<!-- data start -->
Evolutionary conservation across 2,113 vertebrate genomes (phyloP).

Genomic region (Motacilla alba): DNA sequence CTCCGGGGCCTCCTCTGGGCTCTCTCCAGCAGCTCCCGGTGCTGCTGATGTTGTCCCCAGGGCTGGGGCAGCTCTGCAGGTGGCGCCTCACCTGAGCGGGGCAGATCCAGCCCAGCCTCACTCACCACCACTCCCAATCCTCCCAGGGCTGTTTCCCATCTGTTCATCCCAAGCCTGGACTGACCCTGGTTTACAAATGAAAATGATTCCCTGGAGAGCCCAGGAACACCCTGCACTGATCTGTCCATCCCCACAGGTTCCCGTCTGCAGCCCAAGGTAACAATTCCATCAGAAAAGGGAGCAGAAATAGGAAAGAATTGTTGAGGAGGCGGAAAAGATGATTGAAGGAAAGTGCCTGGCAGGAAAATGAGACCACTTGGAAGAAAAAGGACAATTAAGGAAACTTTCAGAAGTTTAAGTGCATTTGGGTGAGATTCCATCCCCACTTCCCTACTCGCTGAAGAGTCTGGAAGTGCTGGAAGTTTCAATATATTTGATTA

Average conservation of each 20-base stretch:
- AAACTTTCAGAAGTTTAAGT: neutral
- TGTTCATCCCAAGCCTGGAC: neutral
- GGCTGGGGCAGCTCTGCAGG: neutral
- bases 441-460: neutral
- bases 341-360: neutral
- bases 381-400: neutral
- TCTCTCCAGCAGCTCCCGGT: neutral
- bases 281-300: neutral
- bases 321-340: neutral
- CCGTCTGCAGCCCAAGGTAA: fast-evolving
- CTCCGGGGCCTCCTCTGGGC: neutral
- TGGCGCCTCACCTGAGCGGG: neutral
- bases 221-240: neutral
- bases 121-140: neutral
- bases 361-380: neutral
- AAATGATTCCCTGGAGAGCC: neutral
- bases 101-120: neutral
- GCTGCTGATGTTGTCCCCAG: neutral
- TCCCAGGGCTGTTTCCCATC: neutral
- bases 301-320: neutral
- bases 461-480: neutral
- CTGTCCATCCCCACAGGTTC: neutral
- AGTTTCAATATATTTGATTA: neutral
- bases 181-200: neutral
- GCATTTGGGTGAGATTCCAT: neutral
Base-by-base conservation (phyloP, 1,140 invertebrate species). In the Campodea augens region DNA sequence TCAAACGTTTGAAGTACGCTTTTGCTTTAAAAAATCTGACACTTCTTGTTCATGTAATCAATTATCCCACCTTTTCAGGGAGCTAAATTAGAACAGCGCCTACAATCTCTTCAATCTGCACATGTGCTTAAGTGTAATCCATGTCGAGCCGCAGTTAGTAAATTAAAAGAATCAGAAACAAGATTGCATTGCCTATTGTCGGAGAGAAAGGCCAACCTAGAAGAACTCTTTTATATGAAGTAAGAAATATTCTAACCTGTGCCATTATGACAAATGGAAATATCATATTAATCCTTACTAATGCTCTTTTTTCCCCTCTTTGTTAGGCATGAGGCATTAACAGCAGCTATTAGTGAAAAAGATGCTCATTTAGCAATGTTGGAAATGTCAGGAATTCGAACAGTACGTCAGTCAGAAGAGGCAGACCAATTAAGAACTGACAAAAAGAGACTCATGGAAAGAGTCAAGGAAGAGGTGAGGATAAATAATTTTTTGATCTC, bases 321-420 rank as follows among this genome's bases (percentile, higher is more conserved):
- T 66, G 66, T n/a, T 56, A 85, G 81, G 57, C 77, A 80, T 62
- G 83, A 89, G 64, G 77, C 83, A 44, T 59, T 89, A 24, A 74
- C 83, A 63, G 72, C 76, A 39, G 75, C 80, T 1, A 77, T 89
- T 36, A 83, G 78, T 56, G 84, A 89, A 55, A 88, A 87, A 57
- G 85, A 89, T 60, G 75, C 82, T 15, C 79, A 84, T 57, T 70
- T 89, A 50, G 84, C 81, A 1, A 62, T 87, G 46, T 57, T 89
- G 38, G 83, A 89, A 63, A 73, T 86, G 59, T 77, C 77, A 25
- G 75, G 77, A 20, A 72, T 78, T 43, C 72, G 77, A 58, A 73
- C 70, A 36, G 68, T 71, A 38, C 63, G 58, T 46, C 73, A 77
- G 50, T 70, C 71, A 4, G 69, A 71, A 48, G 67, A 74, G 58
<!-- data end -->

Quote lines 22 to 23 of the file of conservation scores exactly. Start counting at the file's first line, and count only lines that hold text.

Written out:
- TCCCAGGGCTGTTTCCCATC: neutral
- bases 301-320: neutral